The postponement of Season 13 of the Indian Premier League (IPL) by five-and-a-half months gave India’s cricketers their first extended, if enforced, break from the game last year. As if in retaliation by some dark force, it’s been an unending routine of quarantine, travel, train and play since the last week of August. Worryingly, there is little indication this sequence will not play out on a loop going forward, either.
Only the completely uninitiated or the supremely cynical can gripe at complaints of burgeoning player workloads even in the most normal of times. The ‘I work six days a week, 52 days a year while these guys only go to work (play) 100 days a year for far better returns, so what are they complaining about?’ argument is flawed beyond imagination, reflecting a lack of understanding and empathy exacerbated by the challenges of this unprecedented phase in history when an invisible virus has sent the world into a tizzy.
Just taking Indian cricket in isolation, let’s sample this. The players left for the United Arab Emirates in batches sometime post August 20, 2020, to undergo a mandatory quarantine period, followed by a return to organised training for the first time in six months. The IPL started on September 19; less than 24 hours after its denouement on November 10, an extended squad flew out to Sydney for a full tour that included three ODIs and three T20Is, and culminated in a memorable, if draining, four-Test series.
Within days of returning from Australia, the squad gathered in Chennai to enter another bio-secure bubble ahead of the multi-format home leg against England. And as soon as the last ODI ended in Pune on March 28, the players were sucked into another bubble, with their respective franchises in preparation for IPL 2021.
Admittedly, there has been a reasonable churn of personnel — some of it by design, most others by accident — at the international level. Even so, it’s all but impossible to comprehend what these players have had to endure over the last eight months. Actually, not entirely impossible; after all, the lockdown last year did provide us a glimpse of what staying indoors weeks on end entails, even if there is no comparison between being cooped up in your home with family for support and being stuck in a cold, lifeless if expensive hotel room with only the internet and barren walls for company.
Less than a week before its grand return, IPL 2021 has already lost two big names in all-rounder Mitchell Marsh (Sunrisers Hyderabad) and paceman Josh Hazelwood (Chennai Super Kings). Both Australians have cited the constricting contours of the bio-bubble as the primary reason for their withdrawal, which is perfectly understandable. However, by waiting for as long as they did to announce their decision when they have known for a long time that they would have to operate in bubbles, is an unkind cut to their employers, who have been forced to rejig their plans at the last minute. Perhaps, a penalty clause for late pull-outs will finally see the light of day?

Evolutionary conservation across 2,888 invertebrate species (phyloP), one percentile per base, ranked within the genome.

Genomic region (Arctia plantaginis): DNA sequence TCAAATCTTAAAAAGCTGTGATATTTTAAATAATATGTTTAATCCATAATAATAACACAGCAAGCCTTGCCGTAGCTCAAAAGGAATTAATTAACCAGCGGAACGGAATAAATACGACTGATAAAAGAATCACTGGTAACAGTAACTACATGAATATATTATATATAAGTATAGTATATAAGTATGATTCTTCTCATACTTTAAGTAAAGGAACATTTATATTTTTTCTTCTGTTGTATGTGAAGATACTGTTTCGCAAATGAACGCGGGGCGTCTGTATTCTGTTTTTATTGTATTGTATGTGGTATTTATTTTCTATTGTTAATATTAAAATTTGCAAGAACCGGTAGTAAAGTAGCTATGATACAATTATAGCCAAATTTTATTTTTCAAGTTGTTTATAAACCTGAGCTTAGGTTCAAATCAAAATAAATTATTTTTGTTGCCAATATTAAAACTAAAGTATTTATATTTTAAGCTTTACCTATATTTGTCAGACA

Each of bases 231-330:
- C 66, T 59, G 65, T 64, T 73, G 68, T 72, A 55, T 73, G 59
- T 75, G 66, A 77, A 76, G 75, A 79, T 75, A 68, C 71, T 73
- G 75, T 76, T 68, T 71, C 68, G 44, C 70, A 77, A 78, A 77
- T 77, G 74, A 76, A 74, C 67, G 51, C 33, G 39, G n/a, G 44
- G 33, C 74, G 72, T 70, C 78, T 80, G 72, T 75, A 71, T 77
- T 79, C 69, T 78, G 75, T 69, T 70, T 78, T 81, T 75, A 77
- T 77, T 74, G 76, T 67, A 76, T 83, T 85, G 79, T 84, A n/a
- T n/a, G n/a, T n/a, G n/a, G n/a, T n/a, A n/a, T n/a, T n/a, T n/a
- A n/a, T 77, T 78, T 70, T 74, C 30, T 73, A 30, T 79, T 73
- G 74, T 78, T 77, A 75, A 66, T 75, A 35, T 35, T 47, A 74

It speaks to the character and inner steel of India’s players that they have managed to keep their wits, and equilibrium, around them in the most extenuating circumstances. To be able to just turn up day after day and seek to give it your best shot is a daunting ask; to sweep to victory in five of six series against two of the toughest opponents going is a special accomplishment, make no mistake about that.
But if this frenzy continues, it won’t be long before Indian players, too, start to drop off, citing the stifling, foreboding choke of the bio-secure bubble designed to keep you physically healthy, but which can adversely impact other faculties. Virat Kohli sounded the first cautionary note in the immediacy of the ODI series win in Pune last week. “Playing in bubbles for so long is going to be very, very difficult going forward,” the Indian captain said. “You can’t expect everyone to be at the same level of mental strength. Sometimes you do get cooked and you do feel like a bit of change.”
In the same breath, Kohli spoke of the need to look at scheduling, without verbally suggesting that players/the team management must at least be consulted before chalking out assignments for the foreseeable future. It is unclear if the skipper was specifically referencing the aforementioned ODI series, but if that was the catalyst for his words, then it was perfectly justified.
This year is about the final of the inaugural World Test Championship, in Southampton in June, and the T20 World Cup in India in October and November. Contextually, 2021 has little to look forward to so far as the 50-over game is concerned. The next ODI World Cup isn’t until 2023, so what was the need to pencil in a three-match ODI face-off between India and England, beyond meeting broadcast commitments? What was the meaning and purpose of that meaningless showdown that has already faded into the distant recesses of memory?
If the series had to be played at all – ‘If you find the bubble constricting, make yourself unavailable’ is a convenient stick – then why could it not have been scheduled between the Tests and the T20Is? That way at least, the players could have gradually segued across formats, and the T20s would have re-acclimatised cricketers to the ultra-abridged version leading into the IPL. Surely, that’s not asking for too much?
England’s much-maligned rotation policy that voluntarily deprived them of their best XI for every game of their tour of India but was instituted to manage mental burnout is a wonderful example of walking the talk. The BCCI prides itself on taking the lead in most issues; it would do well to cast eyes westward and borrow some of the best practices from its English counterpart so that it doesn’t end up endangering the geese that lay the golden eggs.